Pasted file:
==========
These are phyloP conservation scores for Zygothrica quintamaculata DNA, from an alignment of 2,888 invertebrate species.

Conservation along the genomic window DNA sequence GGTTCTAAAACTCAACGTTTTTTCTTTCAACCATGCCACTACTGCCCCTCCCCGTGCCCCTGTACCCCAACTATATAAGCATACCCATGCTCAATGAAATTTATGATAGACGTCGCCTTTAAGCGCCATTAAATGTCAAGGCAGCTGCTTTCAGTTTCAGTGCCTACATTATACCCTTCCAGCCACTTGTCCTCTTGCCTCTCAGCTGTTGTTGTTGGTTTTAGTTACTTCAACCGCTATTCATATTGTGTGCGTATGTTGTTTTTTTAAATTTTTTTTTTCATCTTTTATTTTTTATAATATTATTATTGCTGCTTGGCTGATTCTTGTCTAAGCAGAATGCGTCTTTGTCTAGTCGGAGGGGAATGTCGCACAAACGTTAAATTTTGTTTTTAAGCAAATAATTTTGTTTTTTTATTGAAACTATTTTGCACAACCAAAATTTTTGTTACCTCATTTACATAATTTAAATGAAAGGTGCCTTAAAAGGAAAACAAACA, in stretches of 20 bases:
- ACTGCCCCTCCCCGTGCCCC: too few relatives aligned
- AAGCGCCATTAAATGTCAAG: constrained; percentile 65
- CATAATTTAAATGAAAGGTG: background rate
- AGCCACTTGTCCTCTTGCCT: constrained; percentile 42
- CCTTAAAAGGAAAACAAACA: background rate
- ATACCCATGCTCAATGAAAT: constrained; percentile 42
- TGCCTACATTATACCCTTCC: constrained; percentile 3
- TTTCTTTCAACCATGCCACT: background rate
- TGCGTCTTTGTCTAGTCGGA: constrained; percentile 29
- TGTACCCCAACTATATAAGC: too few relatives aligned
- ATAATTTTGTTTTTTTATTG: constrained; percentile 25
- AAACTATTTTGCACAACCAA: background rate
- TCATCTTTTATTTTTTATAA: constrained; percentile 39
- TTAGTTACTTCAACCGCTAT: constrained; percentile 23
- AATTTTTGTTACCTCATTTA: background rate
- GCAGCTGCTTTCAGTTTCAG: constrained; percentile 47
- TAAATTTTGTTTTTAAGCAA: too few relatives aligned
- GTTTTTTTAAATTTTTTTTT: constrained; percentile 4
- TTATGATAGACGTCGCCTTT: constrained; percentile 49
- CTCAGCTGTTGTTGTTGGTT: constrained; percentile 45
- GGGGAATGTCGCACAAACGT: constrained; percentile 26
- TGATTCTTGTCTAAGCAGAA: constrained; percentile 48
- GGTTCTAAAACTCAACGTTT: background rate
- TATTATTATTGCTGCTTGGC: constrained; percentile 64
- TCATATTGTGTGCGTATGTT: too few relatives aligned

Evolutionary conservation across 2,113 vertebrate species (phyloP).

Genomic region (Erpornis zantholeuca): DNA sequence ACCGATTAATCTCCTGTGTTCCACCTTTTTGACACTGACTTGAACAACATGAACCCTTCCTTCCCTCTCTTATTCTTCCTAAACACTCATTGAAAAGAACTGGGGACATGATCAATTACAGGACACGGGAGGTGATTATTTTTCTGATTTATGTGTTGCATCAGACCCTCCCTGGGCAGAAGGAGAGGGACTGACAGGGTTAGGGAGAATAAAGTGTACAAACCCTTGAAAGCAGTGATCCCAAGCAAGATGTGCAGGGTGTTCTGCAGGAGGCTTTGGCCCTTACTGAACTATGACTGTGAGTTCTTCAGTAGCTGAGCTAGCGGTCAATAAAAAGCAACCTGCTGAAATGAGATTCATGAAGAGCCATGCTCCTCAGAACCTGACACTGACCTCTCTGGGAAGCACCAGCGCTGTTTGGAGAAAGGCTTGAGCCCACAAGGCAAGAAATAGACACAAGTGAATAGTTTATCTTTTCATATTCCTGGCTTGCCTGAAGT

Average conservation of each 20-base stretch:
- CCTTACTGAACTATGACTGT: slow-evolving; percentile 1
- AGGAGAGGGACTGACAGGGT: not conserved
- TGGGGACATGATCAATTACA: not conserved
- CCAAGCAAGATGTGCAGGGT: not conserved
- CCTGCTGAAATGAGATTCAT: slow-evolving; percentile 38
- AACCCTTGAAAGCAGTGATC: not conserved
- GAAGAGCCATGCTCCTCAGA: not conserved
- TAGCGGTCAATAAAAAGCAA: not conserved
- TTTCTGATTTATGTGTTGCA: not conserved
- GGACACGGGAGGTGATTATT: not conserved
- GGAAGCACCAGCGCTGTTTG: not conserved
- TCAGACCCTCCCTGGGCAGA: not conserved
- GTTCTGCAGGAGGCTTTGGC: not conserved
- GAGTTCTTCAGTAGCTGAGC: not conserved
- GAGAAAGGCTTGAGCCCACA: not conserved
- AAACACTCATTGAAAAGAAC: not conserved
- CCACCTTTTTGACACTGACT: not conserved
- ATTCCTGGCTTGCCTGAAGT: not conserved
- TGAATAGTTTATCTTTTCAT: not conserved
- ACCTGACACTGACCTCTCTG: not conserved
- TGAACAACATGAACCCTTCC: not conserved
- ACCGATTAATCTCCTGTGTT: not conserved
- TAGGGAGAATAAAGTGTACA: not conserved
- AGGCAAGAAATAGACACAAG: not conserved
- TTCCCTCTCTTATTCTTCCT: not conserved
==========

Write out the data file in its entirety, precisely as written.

These are phyloP conservation scores for Zygothrica quintamaculata DNA, from an alignment of 2,888 invertebrate species.

Conservation along the genomic window DNA sequence GGTTCTAAAACTCAACGTTTTTTCTTTCAACCATGCCACTACTGCCCCTCCCCGTGCCCCTGTACCCCAACTATATAAGCATACCCATGCTCAATGAAATTTATGATAGACGTCGCCTTTAAGCGCCATTAAATGTCAAGGCAGCTGCTTTCAGTTTCAGTGCCTACATTATACCCTTCCAGCCACTTGTCCTCTTGCCTCTCAGCTGTTGTTGTTGGTTTTAGTTACTTCAACCGCTATTCATATTGTGTGCGTATGTTGTTTTTTTAAATTTTTTTTTTCATCTTTTATTTTTTATAATATTATTATTGCTGCTTGGCTGATTCTTGTCTAAGCAGAATGCGTCTTTGTCTAGTCGGAGGGGAATGTCGCACAAACGTTAAATTTTGTTTTTAAGCAAATAATTTTGTTTTTTTATTGAAACTATTTTGCACAACCAAAATTTTTGTTACCTCATTTACATAATTTAAATGAAAGGTGCCTTAAAAGGAAAACAAACA, in stretches of 20 bases:
- ACTGCCCCTCCCCGTGCCCC: too few relatives aligned
- AAGCGCCATTAAATGTCAAG: constrained; percentile 65
- CATAATTTAAATGAAAGGTG: background rate
- AGCCACTTGTCCTCTTGCCT: constrained; percentile 42
- CCTTAAAAGGAAAACAAACA: background rate
- ATACCCATGCTCAATGAAAT: constrained; percentile 42
- TGCCTACATTATACCCTTCC: constrained; percentile 3
- TTTCTTTCAACCATGCCACT: background rate
- TGCGTCTTTGTCTAGTCGGA: constrained; percentile 29
- TGTACCCCAACTATATAAGC: too few relatives aligned
- ATAATTTTGTTTTTTTATTG: constrained; percentile 25
- AAACTATTTTGCACAACCAA: background rate
- TCATCTTTTATTTTTTATAA: constrained; percentile 39
- TTAGTTACTTCAACCGCTAT: constrained; percentile 23
- AATTTTTGTTACCTCATTTA: background rate
- GCAGCTGCTTTCAGTTTCAG: constrained; percentile 47
- TAAATTTTGTTTTTAAGCAA: too few relatives aligned
- GTTTTTTTAAATTTTTTTTT: constrained; percentile 4
- TTATGATAGACGTCGCCTTT: constrained; percentile 49
- CTCAGCTGTTGTTGTTGGTT: constrained; percentile 45
- GGGGAATGTCGCACAAACGT: constrained; percentile 26
- TGATTCTTGTCTAAGCAGAA: constrained; percentile 48
- GGTTCTAAAACTCAACGTTT: background rate
- TATTATTATTGCTGCTTGGC: constrained; percentile 64
- TCATATTGTGTGCGTATGTT: too few relatives aligned

Evolutionary conservation across 2,113 vertebrate species (phyloP).

Genomic region (Erpornis zantholeuca): DNA sequence ACCGATTAATCTCCTGTGTTCCACCTTTTTGACACTGACTTGAACAACATGAACCCTTCCTTCCCTCTCTTATTCTTCCTAAACACTCATTGAAAAGAACTGGGGACATGATCAATTACAGGACACGGGAGGTGATTATTTTTCTGATTTATGTGTTGCATCAGACCCTCCCTGGGCAGAAGGAGAGGGACTGACAGGGTTAGGGAGAATAAAGTGTACAAACCCTTGAAAGCAGTGATCCCAAGCAAGATGTGCAGGGTGTTCTGCAGGAGGCTTTGGCCCTTACTGAACTATGACTGTGAGTTCTTCAGTAGCTGAGCTAGCGGTCAATAAAAAGCAACCTGCTGAAATGAGATTCATGAAGAGCCATGCTCCTCAGAACCTGACACTGACCTCTCTGGGAAGCACCAGCGCTGTTTGGAGAAAGGCTTGAGCCCACAAGGCAAGAAATAGACACAAGTGAATAGTTTATCTTTTCATATTCCTGGCTTGCCTGAAGT

Average conservation of each 20-base stretch:
- CCTTACTGAACTATGACTGT: slow-evolving; percentile 1
- AGGAGAGGGACTGACAGGGT: not conserved
- TGGGGACATGATCAATTACA: not conserved
- CCAAGCAAGATGTGCAGGGT: not conserved
- CCTGCTGAAATGAGATTCAT: slow-evolving; percentile 38
- AACCCTTGAAAGCAGTGATC: not conserved
- GAAGAGCCATGCTCCTCAGA: not conserved
- TAGCGGTCAATAAAAAGCAA: not conserved
- TTTCTGATTTATGTGTTGCA: not conserved
- GGACACGGGAGGTGATTATT: not conserved
- GGAAGCACCAGCGCTGTTTG: not conserved
- TCAGACCCTCCCTGGGCAGA: not conserved
- GTTCTGCAGGAGGCTTTGGC: not conserved
- GAGTTCTTCAGTAGCTGAGC: not conserved
- GAGAAAGGCTTGAGCCCACA: not conserved
- AAACACTCATTGAAAAGAAC: not conserved
- CCACCTTTTTGACACTGACT: not conserved
- ATTCCTGGCTTGCCTGAAGT: not conserved
- TGAATAGTTTATCTTTTCAT: not conserved
- ACCTGACACTGACCTCTCTG: not conserved
- TGAACAACATGAACCCTTCC: not conserved
- ACCGATTAATCTCCTGTGTT: not conserved
- TAGGGAGAATAAAGTGTACA: not conserved
- AGGCAAGAAATAGACACAAG: not conserved
- TTCCCTCTCTTATTCTTCCT: not conserved